I whipped my head around to look and saw the absolute last thing any homeowner ever wants to see:
I stood there frozen, dumbly watering my lawn on the other side of the street's day to water, before my wife screamed.
We both bolted inside, the wan flashing yellow light on the code enforcement truck slowly working its way up the street.
I paused at the front door to unscrew the hose from the faucet. We had to get rid of the evidence. My hands were slick with panic-sweat and hosewater; I could barely free the hose from the threads before the truck was on top of us.
Actually the truck was still two houses down but they for sure had seen us.
I threw the front door open to a scene of chaos. As my eyes adjusted to the light I realized the house was full of paraphernalia. Sprinkler fittings? Counterfeit watering schedules? Night watering gear? I grabbed as much as I could and, with the hose trailing behind me ran to the bathroom to try and flush everything.
I was letting out a torrent of obscenities as I flushed the offending garden hose down the toilet, 25 feet at a time. I heard a car door slam; we were running out of time.
My wife had ripped the sprinkler timer from the wall and was busy trying to get rid of it upstairs. There was enough here to put us away for life.
The doorbell! We were too late. I ran a hand through my hair and tried to gain my composure. I bolted to the front door as my wife came rushing down the stairs. I reached for the doorknob and realized we had missed a giant piece of evidence. My "PLAN FOR IGNORING MUNICIPAL WATERING RESTRICTIONS" was still on the giant dry-erase board in the foyer! I grabbed my wife by the shoulders and stood her in front of the word "IGNORING." The doorbell again - more insistent this time.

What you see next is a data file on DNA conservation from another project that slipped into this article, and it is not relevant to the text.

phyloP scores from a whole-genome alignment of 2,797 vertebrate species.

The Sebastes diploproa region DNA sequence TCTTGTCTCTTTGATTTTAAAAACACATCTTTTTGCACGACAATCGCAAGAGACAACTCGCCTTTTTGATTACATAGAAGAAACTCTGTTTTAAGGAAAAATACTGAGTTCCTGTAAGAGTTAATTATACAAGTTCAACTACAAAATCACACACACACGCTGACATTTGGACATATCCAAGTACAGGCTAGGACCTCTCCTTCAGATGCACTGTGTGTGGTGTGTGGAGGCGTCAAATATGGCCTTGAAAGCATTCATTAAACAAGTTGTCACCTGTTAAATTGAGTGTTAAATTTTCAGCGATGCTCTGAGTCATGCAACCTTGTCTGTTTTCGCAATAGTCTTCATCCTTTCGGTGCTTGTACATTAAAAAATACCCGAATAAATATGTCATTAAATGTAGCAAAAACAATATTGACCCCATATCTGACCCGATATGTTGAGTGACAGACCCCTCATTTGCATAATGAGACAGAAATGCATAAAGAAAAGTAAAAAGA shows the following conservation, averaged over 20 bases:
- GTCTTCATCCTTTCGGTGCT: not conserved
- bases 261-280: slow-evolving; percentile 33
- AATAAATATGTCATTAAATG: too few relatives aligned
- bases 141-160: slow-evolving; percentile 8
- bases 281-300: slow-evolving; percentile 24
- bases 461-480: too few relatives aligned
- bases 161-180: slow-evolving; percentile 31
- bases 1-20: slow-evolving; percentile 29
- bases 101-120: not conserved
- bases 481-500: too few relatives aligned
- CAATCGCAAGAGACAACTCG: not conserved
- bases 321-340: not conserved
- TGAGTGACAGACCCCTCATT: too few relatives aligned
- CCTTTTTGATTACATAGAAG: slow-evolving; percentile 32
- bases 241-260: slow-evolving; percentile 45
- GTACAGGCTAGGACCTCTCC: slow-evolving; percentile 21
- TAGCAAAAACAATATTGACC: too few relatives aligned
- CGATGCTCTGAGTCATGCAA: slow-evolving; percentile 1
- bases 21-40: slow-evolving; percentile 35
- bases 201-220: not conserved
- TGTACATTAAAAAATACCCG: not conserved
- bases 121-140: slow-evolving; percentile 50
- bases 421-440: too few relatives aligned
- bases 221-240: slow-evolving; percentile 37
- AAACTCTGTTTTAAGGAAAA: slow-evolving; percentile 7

I told myself,
"Everyone be cool. All smiles."
I opened the door.
The code enforcement officer shoved a warrant in my face - fake no doubt - and started asking a lot of hard questions.
"I noticed some water running down the street."
That wasn't technically a question but it had me swallowing hard and searching for an explanation.
"You notice anyone on your side of the street watering today?"
They didn't know! If we could play it cool for a few minutes they'd never know.
"I saw some teenagers watering peoples' lawns, earlier. Both sides of the street. They smelled like marijuana."
It was a perfect gambit. Code Enforcement would never mix it with a dangerous gang of drug-fueled youths. They'd have to pass that off to Major Cases, and they're so tied up with double-homicides and petty burglary that they'd never follow-up.
"You folks stay safe."
I looked at the warrant he handed me as he walked off. Another watering schedule!